by Thalif Deen
(IPS) UNITED NATIONS --
U.S. "war" against global terrorism threatens to trigger a new arms race in the Middle East and Asia, say defense analysts.
Oman already has chalked up a major munitions purchase under Washington's new policy of unrestricted arms sales and military assistance to countries willing to join its coalition against suspected terrorists.
"Once again, it appears that U.S. weapons transfers are being used as party favors, to reward countries that do our bidding," says Natalie Goldring, executive director of the disarmament program at the University of Maryland.
She describes as "unfortunate" the U.S. decision earlier this month to sell $1.1 billion worth of sophisticated weapons to the sultanate.
"Given that our pilots are likely to face U.S. weapons that we transferred to the region in previous years, you'd think we'd be more careful," she says.
"We are already facing the possibility that the Taliban will use our own weapons against us," she adds. "And we think the answer is: transfer more weapons to this region, with less oversight?"
The arms package to Oman includes 12 F-16 C/D advanced fighter jets, 10 anti-aircraft air-to-air medium range anti-aircraft (AMRAAM) missiles, 10 Sidewinder missiles, 20 anti-ship Harpoon missiles and new radar equipment.
"The proposed sale will contribute to the foreign policy and national security of the U.S. by helping to improve the security of a friendly country," the Pentagon says in a statement.
The defence department also says the sale will "strengthen Oman as a coalition partner" by enhancing cooperation with the United States and "other coalition forces in the region."
Since Washington has reached agreements with Pakistan, Turkey, Saudi Arabia, Oman and Uzbekistan -- to either use their airfields or overfly their territories during military strikes against Afghanistan -- it is expected to reciprocate by providing unrestricted arms and military assistance to all of these countries.
The United States is Saudi Arabia's largest arms supplier, with more than $2 billion in sales projected for this year. This year's sales are estimated at $375 million to Turkey and $1.7 million to Uzbekistan.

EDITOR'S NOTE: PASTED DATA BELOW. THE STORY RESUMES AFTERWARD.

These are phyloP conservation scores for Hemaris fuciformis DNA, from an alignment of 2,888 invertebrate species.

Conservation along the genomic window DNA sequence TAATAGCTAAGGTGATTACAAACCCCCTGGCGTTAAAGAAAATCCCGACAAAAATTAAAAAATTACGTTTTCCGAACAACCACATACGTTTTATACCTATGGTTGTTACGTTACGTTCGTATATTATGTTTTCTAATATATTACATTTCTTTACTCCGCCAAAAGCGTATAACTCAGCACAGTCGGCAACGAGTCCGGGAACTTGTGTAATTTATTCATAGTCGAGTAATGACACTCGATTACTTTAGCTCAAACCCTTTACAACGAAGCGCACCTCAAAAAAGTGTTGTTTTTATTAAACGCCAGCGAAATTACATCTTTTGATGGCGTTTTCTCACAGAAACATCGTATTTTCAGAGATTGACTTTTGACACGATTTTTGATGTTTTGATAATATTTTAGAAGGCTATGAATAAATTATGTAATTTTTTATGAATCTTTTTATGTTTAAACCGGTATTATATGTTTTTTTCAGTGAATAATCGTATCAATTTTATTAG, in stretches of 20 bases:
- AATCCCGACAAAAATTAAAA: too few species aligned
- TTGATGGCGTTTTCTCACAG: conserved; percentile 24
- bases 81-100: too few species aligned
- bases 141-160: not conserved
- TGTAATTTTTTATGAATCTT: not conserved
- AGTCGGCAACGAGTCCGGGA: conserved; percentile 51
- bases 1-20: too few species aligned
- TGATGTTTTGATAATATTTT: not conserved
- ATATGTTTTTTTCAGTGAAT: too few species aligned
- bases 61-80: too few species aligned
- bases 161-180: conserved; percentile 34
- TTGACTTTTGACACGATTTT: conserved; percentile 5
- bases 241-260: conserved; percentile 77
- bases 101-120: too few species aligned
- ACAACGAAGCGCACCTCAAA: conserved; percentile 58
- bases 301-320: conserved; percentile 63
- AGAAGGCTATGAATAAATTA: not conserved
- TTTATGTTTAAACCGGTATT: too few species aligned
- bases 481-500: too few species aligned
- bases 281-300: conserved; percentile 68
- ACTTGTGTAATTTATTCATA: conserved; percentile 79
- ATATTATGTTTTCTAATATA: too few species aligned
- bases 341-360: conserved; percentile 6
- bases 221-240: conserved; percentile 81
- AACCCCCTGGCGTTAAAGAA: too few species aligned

Washington has lifted its ban on arms sales to Pakistan, paving the way for fresh military supplies to Islamabad.
Erik Floden, editor of the Washington-based Arms Trade News, says "lifting all restrictions on U.S. arms exports to any country willing to provide rhetorical support for the war against terrorism may provide human rights violators the equipment to imprison, torture or kill their own people."
Arms sales may seem poised to increase, he adds, but the region's arms race has been under way "since the days when we supplied weapons and training to Iraq and Iran."
Before the 1979 Islamic revolution in Iran, the United States was the largest single supplier of arms to Tehran. During the 1980-1988 Iran-Iraq war, Washington covertly supplied arms and military assistance to Iraq.
The Middle East continues to the largest regional market for weapons, according to Floden.
The U.S. Congressional Research Service (CRS) recently reported that the Middle East accounted for 74.8 percent of all U.S. arms transfer agreements to developing nations during 1993-1996, or about $46 billion worth of business. In 1997-2000, the region accounted for 47.2 percent of all arms agreements, or about $38.4 billion.
Oman, which has traditionally depended on British jet fighters, is for the first time being armed with American combat aircraft. U.S.-built F-16 fighters also are in service in Egypt, Jordan, Bahrain and the United Arab Emirates, all longstanding U.S. allies.
Last year, Oman announced plans to spend an average of about $2.2 billion on defense annually through 2005, up from an average of about $1.7 billion through 1999.
Russia and Iran traditional supporters of the Northern Alliance opposition in Afghanistan, announced last week they would provide additional arms and military aid to the rebel group as it intensifies its fight against the Taliban regime.
The Russians, in turn, signed a $300 million weapons agreement to provide military hardware to Iran, making it the third largest customer for Russian arms after and India.
According to declarations made by Iran to the annual U.N. Arms Register, the Russians already have provided Tehran with 94 air-to-air missiles and missile launchers, more than 100 T-72 and T-76 battle tanks, more than 80 BMP-2 armored combat vehicles, and two 140mm artillery systems.
Additionally, Russia has provided Iran with three Kilo class diesel-electric submarines at a cost of $450 million.
China has provided Iran with some 25 fighter aircraft, five warships, more than 200 HY-2 Silkworm missiles, and unspecified quantities of 122mm and 130mm field guns.
Goldring says that Russia has had a continuing arms relationship with Iran but halted arms deals for several years starting in 1995, at U.S. insistence.
"My guess is that the Russians felt they didn't get much in return for this pause. There was no evidence of reciprocal U.S. restraint," she says.
The timing of the latest agreement between Russia and Iran may be a coincidence, she adds, because the arms deal had been under consideration since at least last year.
The deal is important, however, "because it represents a resumption of the arms transfer relationship between these two countries" and could include advanced fighter planes, air defense systems, and missiles.
October 22, 2001 (http://www.monitor.net/monitor) All Rights Reserved. Contact firstname.lastname@example.org for permission to use in any format.
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